This was very strange to me. I was pretty overwhelmed by most of the ideas I'd heard. But all in all, it seemed like a happy, successful lifestyle with enhancements that manifested results in distinct signs such as the fact that the kids were quite mature, were well behaved, and were cared for more and much better than they would be in an ordinary home; and the adults were friendly and relaxed; and everyone seemed very healthy and happy.
     I must confess that it was wonderful being able to spend time with our daughter and son-in-law knowing that the kids were happy and cared for rather than banished to the TV or their own rooms while the adults took over the house. We had a very interesting week visiting there. Alexis spent a lot of time helping in others' gardens and we both even spent a few hours doing some caregiving. It was enjoyable to be with our grandchildren on their own turf.
     We visited our other two children in their MCs during the next two summers. Each MC had a lot of similarities with the others, and yet maintained its own style. For example, our oldest son's MC didn't have any very young children (under five), so they didn't have any monitoring in the walkways. And the walkways were covered but not enclosed. Their organized caregiving had slightly different hours according to the working schedules of the adults. They had fewer children overall than our daughter's MC, and since there weren't any really little kids, there was less demand on the adults for caregiving. On the other hand, our other son's MC had several grandparents living within, some of whom did a lot of caregiving, and since P.E.T. rules were universal in MCs, there were none of those parent-grandparent quarrels about parenting—wonder of wonders! And there was one older adult who needed a certain amount of care herself, and that was also provided.
     This lifestyle enhancement seems to be great for our children and grandchildren. They all seem very happy. Their children seem very bright. And though we enjoyed ourselves very much while visiting them, we still did not feel any need for an MC-enhanced lifestyle ourselves. Until . . .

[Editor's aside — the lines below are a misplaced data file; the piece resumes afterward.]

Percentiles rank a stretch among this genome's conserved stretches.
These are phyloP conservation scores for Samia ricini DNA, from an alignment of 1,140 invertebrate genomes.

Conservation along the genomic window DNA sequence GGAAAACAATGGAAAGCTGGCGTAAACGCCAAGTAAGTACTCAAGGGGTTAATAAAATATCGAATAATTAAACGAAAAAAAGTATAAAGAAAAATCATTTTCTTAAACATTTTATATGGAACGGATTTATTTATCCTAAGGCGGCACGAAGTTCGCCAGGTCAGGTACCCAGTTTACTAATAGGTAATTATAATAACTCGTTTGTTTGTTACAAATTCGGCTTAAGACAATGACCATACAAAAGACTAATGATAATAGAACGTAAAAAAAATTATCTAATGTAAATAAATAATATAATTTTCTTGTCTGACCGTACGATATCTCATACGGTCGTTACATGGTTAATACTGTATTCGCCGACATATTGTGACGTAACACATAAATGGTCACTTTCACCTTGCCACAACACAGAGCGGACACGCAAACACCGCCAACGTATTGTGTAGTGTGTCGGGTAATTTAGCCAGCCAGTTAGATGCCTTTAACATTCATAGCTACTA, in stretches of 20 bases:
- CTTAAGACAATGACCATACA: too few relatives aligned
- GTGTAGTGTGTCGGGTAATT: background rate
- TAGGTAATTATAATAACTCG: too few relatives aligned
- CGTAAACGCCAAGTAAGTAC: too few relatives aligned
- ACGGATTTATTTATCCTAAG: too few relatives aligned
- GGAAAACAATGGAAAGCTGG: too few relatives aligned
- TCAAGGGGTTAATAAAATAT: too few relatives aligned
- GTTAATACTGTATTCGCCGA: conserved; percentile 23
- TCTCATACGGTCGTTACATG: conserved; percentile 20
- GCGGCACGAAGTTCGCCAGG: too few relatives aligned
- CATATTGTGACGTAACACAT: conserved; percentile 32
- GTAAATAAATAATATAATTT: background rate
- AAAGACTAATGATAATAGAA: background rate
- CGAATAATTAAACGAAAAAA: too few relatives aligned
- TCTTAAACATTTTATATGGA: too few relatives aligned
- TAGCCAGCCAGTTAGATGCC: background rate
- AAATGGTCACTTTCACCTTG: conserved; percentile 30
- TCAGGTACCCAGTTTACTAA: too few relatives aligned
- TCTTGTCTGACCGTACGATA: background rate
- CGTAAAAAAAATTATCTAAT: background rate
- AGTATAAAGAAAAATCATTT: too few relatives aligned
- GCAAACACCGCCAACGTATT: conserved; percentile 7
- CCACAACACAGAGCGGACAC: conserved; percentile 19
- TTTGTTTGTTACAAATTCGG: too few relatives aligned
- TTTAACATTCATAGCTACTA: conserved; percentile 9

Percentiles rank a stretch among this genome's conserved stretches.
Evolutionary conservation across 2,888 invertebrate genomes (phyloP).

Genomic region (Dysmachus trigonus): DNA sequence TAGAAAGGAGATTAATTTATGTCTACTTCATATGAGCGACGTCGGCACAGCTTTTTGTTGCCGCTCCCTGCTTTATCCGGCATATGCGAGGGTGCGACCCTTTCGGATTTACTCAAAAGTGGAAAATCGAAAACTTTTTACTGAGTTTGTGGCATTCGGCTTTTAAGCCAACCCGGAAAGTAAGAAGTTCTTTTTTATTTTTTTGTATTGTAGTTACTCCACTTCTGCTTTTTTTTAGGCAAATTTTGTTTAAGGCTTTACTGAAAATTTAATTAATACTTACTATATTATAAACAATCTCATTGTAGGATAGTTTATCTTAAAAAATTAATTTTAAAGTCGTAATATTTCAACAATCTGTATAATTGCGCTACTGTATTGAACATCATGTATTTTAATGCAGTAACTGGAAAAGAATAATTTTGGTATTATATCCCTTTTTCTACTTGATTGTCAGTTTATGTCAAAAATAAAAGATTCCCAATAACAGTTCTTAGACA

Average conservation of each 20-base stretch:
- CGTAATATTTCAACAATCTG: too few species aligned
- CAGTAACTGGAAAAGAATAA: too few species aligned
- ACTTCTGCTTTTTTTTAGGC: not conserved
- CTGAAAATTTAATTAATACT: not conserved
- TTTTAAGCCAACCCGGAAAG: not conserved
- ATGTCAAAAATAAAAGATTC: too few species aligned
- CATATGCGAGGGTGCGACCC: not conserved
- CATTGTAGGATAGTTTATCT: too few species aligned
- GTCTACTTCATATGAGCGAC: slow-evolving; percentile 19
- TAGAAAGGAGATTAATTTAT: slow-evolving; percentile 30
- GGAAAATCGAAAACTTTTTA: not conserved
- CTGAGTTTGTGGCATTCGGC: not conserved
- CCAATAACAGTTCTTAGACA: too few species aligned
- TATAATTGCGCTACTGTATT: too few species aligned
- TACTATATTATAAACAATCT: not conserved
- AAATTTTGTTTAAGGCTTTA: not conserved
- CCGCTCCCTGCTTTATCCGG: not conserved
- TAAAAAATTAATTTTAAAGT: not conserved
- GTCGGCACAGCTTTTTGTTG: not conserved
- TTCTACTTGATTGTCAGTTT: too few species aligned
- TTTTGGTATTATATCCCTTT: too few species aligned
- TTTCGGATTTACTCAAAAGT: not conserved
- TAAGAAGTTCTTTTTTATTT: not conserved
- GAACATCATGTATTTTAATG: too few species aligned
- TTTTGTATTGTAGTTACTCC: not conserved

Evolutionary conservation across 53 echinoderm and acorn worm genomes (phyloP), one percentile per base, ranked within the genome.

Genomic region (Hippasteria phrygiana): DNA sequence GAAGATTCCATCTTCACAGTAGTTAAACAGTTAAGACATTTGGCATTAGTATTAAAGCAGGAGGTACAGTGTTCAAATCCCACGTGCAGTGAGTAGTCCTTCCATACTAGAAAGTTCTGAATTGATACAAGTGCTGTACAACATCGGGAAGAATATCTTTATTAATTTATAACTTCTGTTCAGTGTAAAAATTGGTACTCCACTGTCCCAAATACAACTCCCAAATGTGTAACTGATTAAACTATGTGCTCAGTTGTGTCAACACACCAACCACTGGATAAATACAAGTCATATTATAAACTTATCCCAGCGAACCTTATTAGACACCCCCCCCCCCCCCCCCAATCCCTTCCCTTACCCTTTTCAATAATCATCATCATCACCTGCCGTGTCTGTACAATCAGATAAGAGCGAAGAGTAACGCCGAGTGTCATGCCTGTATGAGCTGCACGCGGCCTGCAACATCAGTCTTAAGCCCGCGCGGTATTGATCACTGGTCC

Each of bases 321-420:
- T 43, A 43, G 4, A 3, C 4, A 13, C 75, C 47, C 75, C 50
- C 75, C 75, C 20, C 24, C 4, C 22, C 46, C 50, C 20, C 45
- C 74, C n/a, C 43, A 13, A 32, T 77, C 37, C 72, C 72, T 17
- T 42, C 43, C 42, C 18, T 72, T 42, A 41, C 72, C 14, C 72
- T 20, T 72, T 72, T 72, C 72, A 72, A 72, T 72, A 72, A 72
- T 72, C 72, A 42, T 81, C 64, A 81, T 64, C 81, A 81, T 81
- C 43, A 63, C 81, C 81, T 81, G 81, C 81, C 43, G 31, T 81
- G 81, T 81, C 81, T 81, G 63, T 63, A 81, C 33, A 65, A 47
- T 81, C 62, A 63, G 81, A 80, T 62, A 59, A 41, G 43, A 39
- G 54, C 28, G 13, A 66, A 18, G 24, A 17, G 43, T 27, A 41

Until Alexis decided one day that she wanted to set up a PSB between our house, her sister's, my brother's, and my mother's! It didn't make any sense to me at all. Her sister lived right around the corner and they could call on the telephone or drop in easily, and we talked to my brother and his family every day, as well as my mother. What would be the advantage? I figured Alexis probably was looking for an excuse to set up a PSB because everyone else had done it, and she was feeling left out.
     Well, it turns out she'd been talking to some people at the club, and they hadn't gotten into MCs or anything, but they had started using PSBs on their tablets, computers and smart phones for communicating with people they already knew as well as their families that lived locally. Alexis gave some of the reasons she had heard.
     To "look in on" mother without disturbing her would be a great advantage to us. Mother was getting along in years, but was still quite independent and active. She'd often work in her garden for hours, go for walks, or go off visiting with friends. Even though she had a computer, voice mail, smart phone, texting, and we could leave messages, we would often feel concerned when we didn’t get a response for several hours. Sometimes she was immersed in her activities and didn’t pay attention to all of her messaging devices. And she didn't want to have to report in to us all the time. If she was hurt or in trouble, how would we know without running over there? We had made arrangements with her neighbors in case of emergency, but more than once we had disturbed them because we were worried—and mother had simply gone off shopping with a friend for the afternoon. So we did worry, because we couldn't put demands on her. And besides, she would have paid them no heed anyway!
     A PSB would allow mother to tell us where she was at without having to do anything besides entering a simple code. With codes on the PSB for "outside gardening," "out with friends," "sleeping," and others, we could rest assured that she was okay, and just getting into her usual activities. (There was also, of course, a "need help" code.) At the same time, she could be informed about what we were up to, and would know when we would be happy to hear from her. (She hated not being able to reach us when she wanted to, the same way we worried when we couldn’t reach her.)
     As Alexis described this scenario, I realized a PSB would help solve communications problems with my mother that had been a concern to us. I had to admit that PSB technology would be a plus in our household, but there was still no need to consider being in an MC. I wasn't going to move anywhere.